Microsoft Declares War on Email Attachments With Outlook Web App Update

 
 
By Pedro Hernandez  |  Posted 2014-07-03
 
 
 
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Microsoft is cutting a few steps out of the process of working with email attachments with a new update for Outlook Web App users.

The company has rolled out a new document collaboration feature, announced Microsoft Exchange's Steve Chew, senior product marketing manager, and Joey Masterson, senior program manager. As its name suggests, Outlook Web App (OWA) is the company's Web-based version of the Office 365 email and calendar software, accessible via a Web browser and Internet-connected device.

Outlook Web App now spares users the need to download Office attachments, fire up Word, Excel or PowerPoint, save and reattach the files. It's a procedure that "requires multiple steps and context switches, which can be distracting and time-consuming," observed Chew and Masterson in an Office Blogs post.

Microsoft, in its quest to minimize the well-worn tradition of alt-tabbing between applications, has enabled in-browser editing. Going forward, users can "edit a document straight from Outlook Web App and attach this edited document to an email response in just a few clicks," they said.

Clicking on an attachment generates a preview of the file, right alongside the email itself. It's a time-saving feature that eliminates "flipping back and forth between windows to get all the information you need," added the Microsoft bloggers.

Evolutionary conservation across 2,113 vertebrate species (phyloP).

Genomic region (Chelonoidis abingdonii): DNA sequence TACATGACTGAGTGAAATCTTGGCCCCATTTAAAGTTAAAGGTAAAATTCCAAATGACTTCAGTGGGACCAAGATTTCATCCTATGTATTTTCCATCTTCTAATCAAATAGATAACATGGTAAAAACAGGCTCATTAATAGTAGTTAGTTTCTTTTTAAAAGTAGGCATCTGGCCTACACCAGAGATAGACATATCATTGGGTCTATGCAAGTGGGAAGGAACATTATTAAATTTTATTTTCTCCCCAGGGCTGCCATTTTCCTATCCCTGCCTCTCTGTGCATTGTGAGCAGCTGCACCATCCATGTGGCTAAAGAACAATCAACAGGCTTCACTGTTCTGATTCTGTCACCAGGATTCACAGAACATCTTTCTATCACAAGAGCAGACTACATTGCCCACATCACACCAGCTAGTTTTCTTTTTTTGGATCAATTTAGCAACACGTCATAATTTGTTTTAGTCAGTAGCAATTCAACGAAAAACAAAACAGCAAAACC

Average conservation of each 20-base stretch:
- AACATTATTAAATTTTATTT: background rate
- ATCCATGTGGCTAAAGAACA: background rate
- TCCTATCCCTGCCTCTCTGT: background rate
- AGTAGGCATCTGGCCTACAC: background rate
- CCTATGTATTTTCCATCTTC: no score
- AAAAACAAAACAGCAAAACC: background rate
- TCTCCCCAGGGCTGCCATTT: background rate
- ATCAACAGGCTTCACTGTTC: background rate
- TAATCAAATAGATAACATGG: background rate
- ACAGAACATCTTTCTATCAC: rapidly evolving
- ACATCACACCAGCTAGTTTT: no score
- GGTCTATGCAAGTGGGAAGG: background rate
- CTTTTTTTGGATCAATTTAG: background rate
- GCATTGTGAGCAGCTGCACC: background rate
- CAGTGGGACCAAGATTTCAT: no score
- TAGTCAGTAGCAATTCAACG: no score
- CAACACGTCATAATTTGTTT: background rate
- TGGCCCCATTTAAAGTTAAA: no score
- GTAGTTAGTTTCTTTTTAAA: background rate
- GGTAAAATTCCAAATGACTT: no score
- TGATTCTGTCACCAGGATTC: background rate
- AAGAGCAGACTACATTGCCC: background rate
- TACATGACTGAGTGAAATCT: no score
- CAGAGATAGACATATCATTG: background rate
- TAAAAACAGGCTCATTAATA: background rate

Standard messaging actions like replying and forwarding are preserved in this view. In addition to Microsoft Word, Excel and PowerPoint files, users can preview PDF files and "most types" of image formats, according to an accompanying FAQ.

The file preview pane also acts as a springboard to the new in-browser editing experience.

Clicking the Edit a Copy option that appears above the email message sets a few steps in motion. A draft Reply-All message is automatically created, which is used to store the edited version of the attachment.

From there, Outlook Web App creates a new editable copy of the attachment and appends the user's name to the end of the filename. "This way, you can differentiate the new copy of the file from the original one." Changes are automatically saved as a user makes changes to the attachments. Microsoft cautions that the editing features only work with Word, Excel and PowerPoint files created in Office 2007 or above.

The process is complete when a user types out a reply in the messaging pane and hits Send. Outlook Web App attaches the edited file and delivers it to the recipient.

The result is a new, productivity-boosting inbox experience. Chew and Masterson claimed that users "can now edit the attachment and reply with changes all in a single action." Other perks include larger, "better looking" file previews and the ability to download multiple files as a single compressed ZIP file.

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